Bringing to life spectacles of natural wonder on our doorstep

Summer flower meadows

Meadow c/o Paul Greenan

An English Hay Meadow in summer full of beautiful wild flowers may be gentle and understated but it's still one of summer's glorious spectacles. One fine example is alongside the Thames just north of Oxford. It’s a traditional hay meadow. with a whole variety of grasses and flowers.

In the North Oxford meadow it’s possible to find around 60 different varieties of flowers and grasses in a five metre square area.

Many of the flowers you can find in such meadows have glorious traditional sounding names like:

Rough Hawkbit (Leontodon hispidus) - a member of the daisy family,  which grows to about 35cm high with a yellow flower, easily confused with a dandelion.

Devil’s-bit Scabious (Succisa pratensis) – which has a dome shaped flower-head with pinkish-lilac to violet-blue flowers with tiny mallet-shaped anthers projecting from it.

Lady’s Bedstraw (Gallium verum) – with its tiny yellow flowers, which smell of honey, on thin stems which grow to about 60cm high. In mediaeval times it was believed that it had formed part of the bedding in the stable at Bethlehem and it was know as Our Lady's Bedstraw.

Fairy flax (Linum catharticum) – is a delicate plant which grows up to 15cm tall and has white flowers with five petals.

Photo gallery

Watch and Listen

Janet Sumner visits a flower meadow in North Oxford and finds out just how many species are packed into a small area:

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Tips for viewing this species:

  • Good places to see meadows include North Meadow National Nature Reserve near Cricklade in Wiltshire and Kingcombe Meadows near Dorchester in Dorset.
  • Lie down low in the grass to get a better 'bird's eye' view.
  • Use a microscope to look at flower petals.
  • Late spring and summer are the best times of year to look at meadows as the wildflowers come into bloom.
  • Don't trample through the fields walking on the plants, stick to the paths.
  • Take a good wildflower book with you with plenty of pictures so you can identify the different flowers and grasses.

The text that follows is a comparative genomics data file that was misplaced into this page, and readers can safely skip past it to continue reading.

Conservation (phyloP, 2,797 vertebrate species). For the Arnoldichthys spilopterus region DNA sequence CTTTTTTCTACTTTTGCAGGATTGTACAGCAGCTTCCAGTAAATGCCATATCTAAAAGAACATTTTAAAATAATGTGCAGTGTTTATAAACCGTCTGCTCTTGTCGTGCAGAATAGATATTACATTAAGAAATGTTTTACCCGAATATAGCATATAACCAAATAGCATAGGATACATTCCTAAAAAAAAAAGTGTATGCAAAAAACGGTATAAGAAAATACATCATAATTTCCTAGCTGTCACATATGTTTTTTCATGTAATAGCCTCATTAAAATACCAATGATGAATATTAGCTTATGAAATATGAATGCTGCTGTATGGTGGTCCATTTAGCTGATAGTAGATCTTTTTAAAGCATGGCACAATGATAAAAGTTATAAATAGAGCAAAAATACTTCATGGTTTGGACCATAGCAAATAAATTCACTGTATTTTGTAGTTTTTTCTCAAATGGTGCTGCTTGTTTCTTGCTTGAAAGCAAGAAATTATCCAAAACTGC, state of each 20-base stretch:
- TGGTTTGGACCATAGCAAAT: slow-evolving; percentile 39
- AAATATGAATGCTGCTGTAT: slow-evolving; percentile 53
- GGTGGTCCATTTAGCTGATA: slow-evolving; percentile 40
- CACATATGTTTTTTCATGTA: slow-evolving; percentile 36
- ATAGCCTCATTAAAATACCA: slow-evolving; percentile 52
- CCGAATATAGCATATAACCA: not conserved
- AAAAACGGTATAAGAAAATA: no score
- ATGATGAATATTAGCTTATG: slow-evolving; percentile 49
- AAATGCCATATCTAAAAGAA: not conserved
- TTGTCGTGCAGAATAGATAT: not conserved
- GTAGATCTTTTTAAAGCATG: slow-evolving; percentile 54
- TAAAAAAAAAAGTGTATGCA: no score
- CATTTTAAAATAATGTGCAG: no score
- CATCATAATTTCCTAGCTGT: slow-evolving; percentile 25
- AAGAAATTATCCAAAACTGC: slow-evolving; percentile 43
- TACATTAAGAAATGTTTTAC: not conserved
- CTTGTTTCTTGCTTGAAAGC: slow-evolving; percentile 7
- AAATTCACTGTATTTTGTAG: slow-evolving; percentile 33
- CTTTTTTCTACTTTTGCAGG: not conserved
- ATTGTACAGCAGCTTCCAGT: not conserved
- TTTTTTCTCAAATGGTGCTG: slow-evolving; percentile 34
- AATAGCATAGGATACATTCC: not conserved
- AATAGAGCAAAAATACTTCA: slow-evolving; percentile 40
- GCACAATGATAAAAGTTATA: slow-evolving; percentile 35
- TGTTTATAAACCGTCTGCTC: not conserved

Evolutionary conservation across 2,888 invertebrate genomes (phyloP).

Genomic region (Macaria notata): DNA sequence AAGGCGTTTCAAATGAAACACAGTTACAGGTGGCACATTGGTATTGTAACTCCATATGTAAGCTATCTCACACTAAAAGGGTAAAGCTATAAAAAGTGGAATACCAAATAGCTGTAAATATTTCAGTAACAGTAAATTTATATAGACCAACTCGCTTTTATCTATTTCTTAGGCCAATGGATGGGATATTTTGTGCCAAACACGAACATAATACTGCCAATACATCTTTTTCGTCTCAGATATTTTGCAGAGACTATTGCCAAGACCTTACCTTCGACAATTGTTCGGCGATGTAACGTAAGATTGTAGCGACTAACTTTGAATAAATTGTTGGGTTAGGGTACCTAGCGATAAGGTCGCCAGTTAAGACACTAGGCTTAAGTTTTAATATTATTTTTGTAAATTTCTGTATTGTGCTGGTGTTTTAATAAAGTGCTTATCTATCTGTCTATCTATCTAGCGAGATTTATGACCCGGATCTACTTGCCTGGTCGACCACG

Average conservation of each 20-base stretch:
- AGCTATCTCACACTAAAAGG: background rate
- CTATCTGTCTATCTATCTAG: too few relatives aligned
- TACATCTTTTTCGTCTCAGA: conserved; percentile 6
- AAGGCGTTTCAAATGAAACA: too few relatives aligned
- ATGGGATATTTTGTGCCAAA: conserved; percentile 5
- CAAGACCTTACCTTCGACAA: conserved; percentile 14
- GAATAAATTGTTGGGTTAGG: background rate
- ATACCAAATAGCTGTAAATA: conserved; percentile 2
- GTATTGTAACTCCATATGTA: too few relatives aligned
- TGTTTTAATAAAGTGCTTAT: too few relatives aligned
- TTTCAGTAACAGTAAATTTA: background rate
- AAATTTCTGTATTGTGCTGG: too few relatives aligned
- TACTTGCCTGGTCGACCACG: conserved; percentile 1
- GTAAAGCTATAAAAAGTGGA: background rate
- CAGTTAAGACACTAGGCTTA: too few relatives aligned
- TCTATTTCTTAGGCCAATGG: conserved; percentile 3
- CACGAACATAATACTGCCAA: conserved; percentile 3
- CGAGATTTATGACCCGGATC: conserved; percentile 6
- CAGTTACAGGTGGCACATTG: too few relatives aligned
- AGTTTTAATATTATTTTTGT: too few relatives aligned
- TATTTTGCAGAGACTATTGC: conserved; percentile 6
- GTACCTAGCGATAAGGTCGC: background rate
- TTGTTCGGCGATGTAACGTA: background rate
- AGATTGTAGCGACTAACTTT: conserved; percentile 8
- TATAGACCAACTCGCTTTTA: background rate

• Also take a note book so that you can make notes and draw flowers to identify later.
  • Lincolnshire Wildlife Trust's website offers advice about creating your own wild flower meadow in your garden and Essex Wildlife Trust has more information about the plants you can use.


The reason ancient meadowland looks like it does is because it’s been managed pretty much the same way for 1000 years. The land in North Oxford for example, has been owned by a group of people with each allocated an area by drawing lots, and from that land they could take the hay crop and graze animals afterwards. This system has been around since medieval times at least. Fifty or 60 years ago such meadows were common but now it’s thought that 95% of them have been lost because of changes in farming methods.

Meadow c/o Paul Greenan

There have been a number of projects to revive meadowland landscapes around the country for example some of the National Parks have hay meadows you can visit, along with projects to preserve them.

Parts of Hampstead Heath in London are meadowland, and in the South Meadow you can see scores of different types of grasses.

In Dorset there are Kingcombe Meadows near Dorchester.

In Kent advice being offered to landowners about how to manage the land includes advice about meadow grasslands.

You can also find information about hay meadows near you on the Natural England website.

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Adder c/o Natural England Peter Wakely

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